City Club of Eugene: Seeing The Forest For The Trees: The Emerald Valley's Urban Forest
Program Date: April 30, 2021
Air Date: May 3, 2021
From the City Club of Eugene:
Everyone knows the Emerald Valley is home to Tall Firs. But what is the health and status of Eugene’s urban forest, the interconnected network of trees, vegetation, and open space within our urban area? What are its unique characteristics, and how does it impact Eugene’s sustainability, equity, and climate resilience goals?
In the 1800s, the Willamette Valley was described as a wide expanse of prairie interspersed with oak savanna and oak woodland, a rich habitat actively managed by the Kalapuyan peoples. Much of Eugene’s current urban forest has been planted as this area urbanized and neighborhoods developed over the past 150 years, though the resulting canopy is not equitably distributed.
Today, Eugene’s trees are essential infrastructure for city life—capturing rainwater, trapping pollution, providing habitat, and supporting our community’s health and vitality throughout the seasons. Among their most profound contributions is to mitigate “urban heat island effect,” the phenomenon by which unshaded, impervious, heat-absorbing areas become significantly hotter and less healthy than surrounding areas, which translates directly to disparities in human health.
Increasing urban forest cover is among the actions outlined in Eugene’s Climate Action Plan, a goal that sits alongside objectives to encourage compact development to reduce emissions and preserve forested areas and agricultural land beyond the urban growth boundary. This program will discuss ways in which these goals might intertwine, and the profound role of the urban forest in supporting a more equitable and resilient community.
Scott Altenhoff is the Management Analyst for the City of Eugene’s Urban Forestry Program. Scott has been working as a municipal arborist/urban forester for the City since 2005. Prior to that, he worked for many years as a commercial arborist and forest surveyor, based in Eugene but working throughout the Pacific Northwest. He currently serves as President of the Society of Municipal Arborists and as a board member for Canopy Watch. Over the last several years, Scott has been on working with an array of community partners to promote understanding of the important role that trees play in making our city a more sustainable, resilient, equitable, and just place to live. Scott holds a B.A. in Classics from the University of Oregon and a Graduate Certificate in Urban Forestry from Oregon State University.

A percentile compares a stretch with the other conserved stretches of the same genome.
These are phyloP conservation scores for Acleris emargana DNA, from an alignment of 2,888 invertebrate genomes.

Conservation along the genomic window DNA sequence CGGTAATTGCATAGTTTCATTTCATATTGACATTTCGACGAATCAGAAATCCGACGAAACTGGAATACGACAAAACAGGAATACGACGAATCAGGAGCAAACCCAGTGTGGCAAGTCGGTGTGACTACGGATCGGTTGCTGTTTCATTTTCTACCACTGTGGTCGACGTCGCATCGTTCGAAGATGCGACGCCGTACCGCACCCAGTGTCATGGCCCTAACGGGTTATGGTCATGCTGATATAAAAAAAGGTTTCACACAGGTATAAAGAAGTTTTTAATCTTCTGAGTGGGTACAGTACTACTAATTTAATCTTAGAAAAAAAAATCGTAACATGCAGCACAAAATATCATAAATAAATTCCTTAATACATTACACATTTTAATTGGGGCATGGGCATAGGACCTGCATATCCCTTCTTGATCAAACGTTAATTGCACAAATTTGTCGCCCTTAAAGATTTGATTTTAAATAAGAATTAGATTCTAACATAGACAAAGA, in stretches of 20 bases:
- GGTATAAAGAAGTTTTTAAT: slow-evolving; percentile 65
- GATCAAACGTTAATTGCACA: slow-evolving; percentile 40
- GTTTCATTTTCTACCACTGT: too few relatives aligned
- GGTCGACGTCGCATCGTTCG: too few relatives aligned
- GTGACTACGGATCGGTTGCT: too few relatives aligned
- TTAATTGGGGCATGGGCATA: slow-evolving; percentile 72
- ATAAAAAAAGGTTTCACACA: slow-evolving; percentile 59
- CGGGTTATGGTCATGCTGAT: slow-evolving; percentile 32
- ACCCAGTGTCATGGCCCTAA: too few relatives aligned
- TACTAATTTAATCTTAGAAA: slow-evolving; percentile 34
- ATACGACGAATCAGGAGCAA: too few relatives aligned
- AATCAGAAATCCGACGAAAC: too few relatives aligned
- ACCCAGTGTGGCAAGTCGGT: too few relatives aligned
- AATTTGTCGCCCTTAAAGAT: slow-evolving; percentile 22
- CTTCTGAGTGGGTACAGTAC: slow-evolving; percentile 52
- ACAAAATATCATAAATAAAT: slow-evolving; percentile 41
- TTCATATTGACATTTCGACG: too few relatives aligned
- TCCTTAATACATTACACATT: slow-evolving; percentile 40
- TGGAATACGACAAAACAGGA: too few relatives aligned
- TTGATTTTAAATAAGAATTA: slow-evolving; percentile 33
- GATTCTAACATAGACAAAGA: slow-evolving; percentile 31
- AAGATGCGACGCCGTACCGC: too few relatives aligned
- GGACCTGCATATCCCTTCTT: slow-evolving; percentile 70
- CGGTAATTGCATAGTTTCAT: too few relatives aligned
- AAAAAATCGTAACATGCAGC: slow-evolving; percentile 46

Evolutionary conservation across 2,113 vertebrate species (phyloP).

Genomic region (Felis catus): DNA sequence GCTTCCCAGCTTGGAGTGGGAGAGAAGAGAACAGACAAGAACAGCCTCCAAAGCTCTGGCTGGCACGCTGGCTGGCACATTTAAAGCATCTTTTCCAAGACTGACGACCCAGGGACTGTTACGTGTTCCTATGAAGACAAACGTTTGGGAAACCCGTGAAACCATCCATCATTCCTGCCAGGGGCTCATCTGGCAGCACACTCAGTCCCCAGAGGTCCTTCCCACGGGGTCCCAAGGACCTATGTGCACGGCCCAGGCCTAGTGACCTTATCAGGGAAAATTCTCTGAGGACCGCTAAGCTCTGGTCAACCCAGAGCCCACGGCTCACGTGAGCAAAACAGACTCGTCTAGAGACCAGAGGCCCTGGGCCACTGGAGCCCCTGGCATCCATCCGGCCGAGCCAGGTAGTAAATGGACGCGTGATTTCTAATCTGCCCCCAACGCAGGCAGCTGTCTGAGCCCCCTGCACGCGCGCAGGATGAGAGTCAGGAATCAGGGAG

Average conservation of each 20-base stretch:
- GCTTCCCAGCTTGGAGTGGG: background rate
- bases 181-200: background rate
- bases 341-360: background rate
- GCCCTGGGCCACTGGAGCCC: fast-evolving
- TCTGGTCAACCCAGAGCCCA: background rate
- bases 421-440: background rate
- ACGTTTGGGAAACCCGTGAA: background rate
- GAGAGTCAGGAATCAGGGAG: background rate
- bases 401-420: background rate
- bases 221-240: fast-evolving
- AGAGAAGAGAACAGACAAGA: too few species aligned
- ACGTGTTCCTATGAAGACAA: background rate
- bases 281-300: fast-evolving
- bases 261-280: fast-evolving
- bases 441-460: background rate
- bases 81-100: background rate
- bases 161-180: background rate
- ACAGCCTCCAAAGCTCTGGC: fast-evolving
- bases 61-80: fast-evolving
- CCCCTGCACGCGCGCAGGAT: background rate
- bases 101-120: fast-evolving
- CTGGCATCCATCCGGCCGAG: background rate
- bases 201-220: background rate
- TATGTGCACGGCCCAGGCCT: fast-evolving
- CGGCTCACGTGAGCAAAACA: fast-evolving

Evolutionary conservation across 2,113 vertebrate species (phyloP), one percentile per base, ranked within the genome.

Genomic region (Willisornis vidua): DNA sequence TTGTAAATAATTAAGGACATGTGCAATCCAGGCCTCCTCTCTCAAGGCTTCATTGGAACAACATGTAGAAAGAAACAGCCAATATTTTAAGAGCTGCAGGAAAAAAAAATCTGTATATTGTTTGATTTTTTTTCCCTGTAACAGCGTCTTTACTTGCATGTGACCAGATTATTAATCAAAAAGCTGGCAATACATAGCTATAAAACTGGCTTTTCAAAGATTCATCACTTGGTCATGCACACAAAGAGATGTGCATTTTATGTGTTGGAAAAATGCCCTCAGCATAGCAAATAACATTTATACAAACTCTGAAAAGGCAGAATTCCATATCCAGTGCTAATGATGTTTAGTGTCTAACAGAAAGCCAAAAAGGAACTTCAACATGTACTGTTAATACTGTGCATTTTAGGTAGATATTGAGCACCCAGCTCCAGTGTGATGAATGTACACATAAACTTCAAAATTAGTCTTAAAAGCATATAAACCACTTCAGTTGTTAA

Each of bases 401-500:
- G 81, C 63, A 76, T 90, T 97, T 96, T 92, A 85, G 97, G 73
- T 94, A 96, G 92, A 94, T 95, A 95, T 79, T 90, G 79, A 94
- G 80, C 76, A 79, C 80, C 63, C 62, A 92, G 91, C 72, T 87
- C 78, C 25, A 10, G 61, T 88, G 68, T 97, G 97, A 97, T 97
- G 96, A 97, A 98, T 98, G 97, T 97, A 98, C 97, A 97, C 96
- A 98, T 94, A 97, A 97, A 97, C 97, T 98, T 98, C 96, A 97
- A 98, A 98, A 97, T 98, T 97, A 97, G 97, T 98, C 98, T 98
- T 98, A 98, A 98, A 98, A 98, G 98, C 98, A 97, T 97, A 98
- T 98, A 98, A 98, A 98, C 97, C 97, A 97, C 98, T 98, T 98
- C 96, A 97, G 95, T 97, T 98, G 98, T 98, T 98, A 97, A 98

Bart Johnson, PhD is a Professor of Landscape Architecture at the University of Oregon. His training in agronomy (B.S.), landscape architecture (MLA), and ecology (Ph.D.) reflect his lifelong passion for learning how to integrate people and their use of the land with native ecosystems and evolutionary processes. His research is collaborative and interdisciplinary, with the goal of enhancing society’s capacity to adapt and innovate in the face climate change and human population growth. He believes that solutions must be founded in deep knowledge of how earth’s ecosystems sustain the foundations of life and provide the keys to humanity’s resilience and our ongoing quest for environmental justice and equity.
Dr. Vivek Shandas is a Professor of Climate Adaptation and Director of the Sustaining Urban Places Research (SUPR) Lab at Portland State University. Professor Shandas supports public, private, and non-profit organizations in identifying and evaluating adaptations to climate-induced stressors, including extreme events such as urban heat, air quality, and storms. He has published over 100 articles, three books, and his research has been featured in The New York Times, National Geographic, The Guardian, Scientific American, and dozens of other national and local media. Dr. Shandas chairs the City of Portland’s Urban Forestry Commission and serves on several local and national advisory boards.
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